Unique Spay/Neuter Program Changing Lives in Rural NC
The Fixxapet Spay and Neuter Van is a recent program in Montgomery County, NC, having only started in March, 2013. Since then, however, 350 animals have been spayed and neutered, and this number is likely to grow before they finish their first year operating.
The program is an amazing testimony to how normal people with a heart for animals can make a significant difference in their community. Fixxapet was started by four women who saw a need and realized that nothing would be done unless they stepped in and took action.
Pat Parrish, the founder of the program, was a teacher in Montgomery County. She is an animal advocate and she began to talk with another teacher with a love for animals, Teresa Bruton. They were both retiring and saw that they could use their time to make a significant difference in a high-kill community. They were then joined by two others, Stephanie Franklin and Linda Bittner, to create a dedicated foursome.
Each week, the van picks up animals from three locations in Montgomery County, early in the morning. The animals are then brought to the Companion Animal Clinic of the Sandhills where they are spayed or neutered for a greatly reduced price. They are then returned to their owners in the early evening.
Since Montgomery County is a very rural and impoverished area, the service is being provided at a greatly reduced rate compared to most clinics. For dogs under 75 pounds-$65; over 75 pounds -$130; female cats-$50; male cats $35; and for anyone on public assistance-all dogs, regardless of size are $40 and cats are $25. The prices include medication that is given to the owner upon returning the animal. In comparison, most local clinics would charge around $200 to spay/neuter a dog that is under 75 pounds.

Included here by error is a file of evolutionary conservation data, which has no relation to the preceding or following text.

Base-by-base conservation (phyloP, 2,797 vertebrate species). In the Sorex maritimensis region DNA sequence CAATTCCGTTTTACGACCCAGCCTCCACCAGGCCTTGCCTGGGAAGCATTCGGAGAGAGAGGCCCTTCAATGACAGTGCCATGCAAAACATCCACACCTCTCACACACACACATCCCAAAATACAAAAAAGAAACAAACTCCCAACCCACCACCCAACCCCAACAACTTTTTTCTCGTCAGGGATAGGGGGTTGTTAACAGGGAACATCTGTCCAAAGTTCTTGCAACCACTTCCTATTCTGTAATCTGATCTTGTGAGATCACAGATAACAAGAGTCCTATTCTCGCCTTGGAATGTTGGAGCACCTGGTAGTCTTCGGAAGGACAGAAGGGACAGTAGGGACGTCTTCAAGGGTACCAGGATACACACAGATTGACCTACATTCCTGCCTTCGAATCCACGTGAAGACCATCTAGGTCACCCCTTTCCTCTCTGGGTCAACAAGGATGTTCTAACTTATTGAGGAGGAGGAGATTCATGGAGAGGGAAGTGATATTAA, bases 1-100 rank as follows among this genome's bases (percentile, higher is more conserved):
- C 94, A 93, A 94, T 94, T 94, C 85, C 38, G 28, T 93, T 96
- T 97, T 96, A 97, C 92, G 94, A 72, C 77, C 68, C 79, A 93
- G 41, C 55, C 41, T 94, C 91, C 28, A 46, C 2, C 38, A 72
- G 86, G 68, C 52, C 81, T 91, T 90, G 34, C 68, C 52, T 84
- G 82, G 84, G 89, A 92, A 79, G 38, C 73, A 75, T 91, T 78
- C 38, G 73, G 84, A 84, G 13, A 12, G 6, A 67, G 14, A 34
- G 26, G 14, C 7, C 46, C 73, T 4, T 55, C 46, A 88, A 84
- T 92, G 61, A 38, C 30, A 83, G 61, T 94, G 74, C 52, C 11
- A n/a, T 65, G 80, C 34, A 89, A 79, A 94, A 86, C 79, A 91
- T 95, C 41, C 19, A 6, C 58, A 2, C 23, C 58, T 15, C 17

This has made spay/neuter attainable to families that would otherwise not be able to afford the surgery. There is even a service in which you can donate to have an animal spayed or neutered for free at companionanimalclinic.org. You can designate that a donation goes to Montgomery County animals, which will then go to Fixxapet’s efforts.
The women behind Fixxapet also work closely with the Montgomery County Humane Society and the Department of Social Services to get the word out to some of their clients.
They also work together with the Montgomery County Animal Control, though they have received a lot of negative publicity for being “high-kill.” However, the Fixxapet team believes it is important to work with them to address the overpopulation issue and help the animals there.
As a result of their success, Social Services will even begin passing out vouchers to people who cannot afford the service and the Montgomery County Humane Society is creating a volunteer position to work with Fixxapet on spaying and neutering all animals that come through the shelter.
Two of Fixxapet’s volunteers, Teresa Bruton and Stephanie Franklin, expressed their hope that in a few years they can really see a difference in the local shelter as a result of what they are doing. They also described a story that really illustrates their work and the difference that a small donation can make:
“Someone dropped off a stray Beagle to be spayed after she showed up at a local business…She was a really nice dog and one of the employees there adopted her. Then a man donated $100 for her and others to be fixed. So, her operation was paid for and then we were able to pay for two elderly women who were on fixed incomes and had been trying to feed some cats, so we used the rest of the money to fix them and provide food.”
Correction: We originally had written that the Montgomery County Humane Society is “high-kill.” However, we were informed that it is the animal control that is “high-kill” and not the Humane Society.